Crisis Management as a collaborative effort
Now more than ever, crisis management is a team sport. Gone are the days when one division or emergency team could manage a major event on its own. What has emerged from COVID is that it takes an aligned organization to overcome a crisis. Most current crisis management literature focuses on communication teams and limiting reputational damage. And although those aspects are essential, they are only one crucial part of a crisis response.
In many organizations, large and small, people can often get defensive of their department. They protect their area, whether physical or cyber security, internet technology, business continuity, or risk management. Regardless of the domain area, the study of recent threats and events shows us that a business cannot effectively rely on one area’s crisis team to bring them through an event. Instead, it is proving to be much more effective for disparate crisis teams to join together to accurately understand, mitigate, and assist the organization in recovery from incidents.
Why a cross-functional team is effective
Some may question why a crisis team with cross-functional membership works. The alternative is for domain owners to resolve their issues alone. Indeed, it is a valid point, and for many low and medium-level risk incidents, this is very much the case. For lower-level events, it makes sense not to drain resources from daily tasks. It is also simply that many events do not have a widespread impact, so it is better to engage those with a need to know or directly support resumption.
However, high impact and catastrophic level events are another matter. Events at that level have a much greater chance of impacting business across multiple domains and ultimately operations as a whole. Bringing together experts with diverse experience allows the response group to see risks and opportunities from different angles to generate new solutions and adapt dynamically to changing situations. Significant crisis events resolved in the vacuum of a single department have embedded threat rigidity built into its organizational structure. So, like any sports team, your crisis team is made up of members with specializations and takes on roles that support overall success.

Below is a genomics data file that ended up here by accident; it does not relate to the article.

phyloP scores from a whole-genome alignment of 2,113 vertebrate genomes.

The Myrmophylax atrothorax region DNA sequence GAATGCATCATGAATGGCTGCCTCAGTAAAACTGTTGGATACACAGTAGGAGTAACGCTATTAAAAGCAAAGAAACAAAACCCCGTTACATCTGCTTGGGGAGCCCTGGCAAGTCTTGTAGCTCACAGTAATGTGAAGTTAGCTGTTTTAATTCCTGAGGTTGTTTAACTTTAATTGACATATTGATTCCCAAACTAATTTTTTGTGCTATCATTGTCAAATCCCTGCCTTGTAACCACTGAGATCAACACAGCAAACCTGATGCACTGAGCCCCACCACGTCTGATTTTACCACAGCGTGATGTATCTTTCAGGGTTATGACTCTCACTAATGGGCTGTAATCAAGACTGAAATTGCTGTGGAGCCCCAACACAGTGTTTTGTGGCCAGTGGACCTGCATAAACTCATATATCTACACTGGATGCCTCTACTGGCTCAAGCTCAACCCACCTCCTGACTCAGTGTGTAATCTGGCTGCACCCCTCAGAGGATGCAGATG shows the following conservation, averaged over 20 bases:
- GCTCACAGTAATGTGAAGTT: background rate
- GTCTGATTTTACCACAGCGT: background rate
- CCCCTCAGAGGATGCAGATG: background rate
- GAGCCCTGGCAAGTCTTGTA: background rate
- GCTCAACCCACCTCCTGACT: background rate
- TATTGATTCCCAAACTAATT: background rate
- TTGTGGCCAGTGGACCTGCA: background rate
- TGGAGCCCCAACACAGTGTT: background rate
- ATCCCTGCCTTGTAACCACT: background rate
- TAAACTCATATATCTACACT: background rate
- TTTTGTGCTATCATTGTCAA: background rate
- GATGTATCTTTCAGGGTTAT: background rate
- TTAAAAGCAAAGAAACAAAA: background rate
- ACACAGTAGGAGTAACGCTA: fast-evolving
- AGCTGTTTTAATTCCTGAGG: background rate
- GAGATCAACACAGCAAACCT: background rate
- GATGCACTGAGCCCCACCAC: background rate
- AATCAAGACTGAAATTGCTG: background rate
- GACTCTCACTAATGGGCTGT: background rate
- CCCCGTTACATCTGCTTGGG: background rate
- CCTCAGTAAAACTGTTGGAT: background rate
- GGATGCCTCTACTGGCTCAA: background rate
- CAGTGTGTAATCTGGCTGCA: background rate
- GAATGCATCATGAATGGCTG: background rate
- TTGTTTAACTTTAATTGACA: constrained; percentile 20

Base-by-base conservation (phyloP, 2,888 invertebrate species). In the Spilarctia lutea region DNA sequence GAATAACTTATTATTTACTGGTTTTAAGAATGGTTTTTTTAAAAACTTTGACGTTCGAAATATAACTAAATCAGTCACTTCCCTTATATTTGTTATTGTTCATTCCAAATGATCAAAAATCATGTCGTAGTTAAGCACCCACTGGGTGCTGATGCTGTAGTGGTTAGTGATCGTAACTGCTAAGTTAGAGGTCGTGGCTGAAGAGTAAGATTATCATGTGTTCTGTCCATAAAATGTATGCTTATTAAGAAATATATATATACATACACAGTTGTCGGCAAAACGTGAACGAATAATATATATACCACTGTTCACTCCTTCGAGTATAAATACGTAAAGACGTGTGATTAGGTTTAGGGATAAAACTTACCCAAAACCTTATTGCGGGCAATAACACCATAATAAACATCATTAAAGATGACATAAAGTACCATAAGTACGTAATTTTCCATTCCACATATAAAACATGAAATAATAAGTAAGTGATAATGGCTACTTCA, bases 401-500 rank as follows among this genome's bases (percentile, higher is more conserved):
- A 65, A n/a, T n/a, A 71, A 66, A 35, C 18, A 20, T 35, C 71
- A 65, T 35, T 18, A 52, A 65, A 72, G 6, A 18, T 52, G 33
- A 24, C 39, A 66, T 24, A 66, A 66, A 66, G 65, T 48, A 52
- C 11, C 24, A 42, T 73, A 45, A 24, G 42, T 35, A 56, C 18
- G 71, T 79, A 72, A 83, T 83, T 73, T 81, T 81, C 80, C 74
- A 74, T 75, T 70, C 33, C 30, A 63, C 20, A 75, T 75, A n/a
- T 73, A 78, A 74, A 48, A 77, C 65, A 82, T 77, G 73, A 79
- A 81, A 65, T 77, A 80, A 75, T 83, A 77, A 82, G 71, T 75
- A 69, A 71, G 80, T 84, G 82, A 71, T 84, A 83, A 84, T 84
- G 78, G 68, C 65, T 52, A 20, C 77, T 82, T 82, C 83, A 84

Crisis management strategy
My experience is that risk may start in one area, but often the impact spreads across multiple domains–business continuity, security, IT, and cyber security. Having a crisis management strategy is crucial to address this. This strategy should be multipronged and does not start with a crisis management team. Instead, it begins with intel and constant monitoring of risk. Next, a solid strategy should outline how and when your subject matter experts come together to respond to a crisis and what ongoing efforts benefit readiness.
These types of engagement should not be surprising. The best preparedness efforts include education, team exercising, governance, planning, and frequent consultation. These practices apply to crisis teams responding to emergency events and hold for an enterprise-wide mindset. In their article, 7 Strategies for Promoting Collaboration in a Crisis, published in the Harvard Business Review, authors Heidi K. Gardner and Ivan Matviak “highlight the importance of effective collaboration for long-term commercial success.” So, encouraging strategic thinking is valuable, but implementing an agile plan of action is critical.
Create a solutions team
When a high-risk crisis occurs, it is vital to gather your collaborative team. Structurally, it is best to head up an agile, small team to manage the situation. They should have the authority to act from management. Long before the event, leadership should have committed to who is on the team. As part of your strategy, member roles should be transparent regarding purpose and function in assessing the problems. Members should also be willing to try new solutions and be inventive in their approach to problem-solving.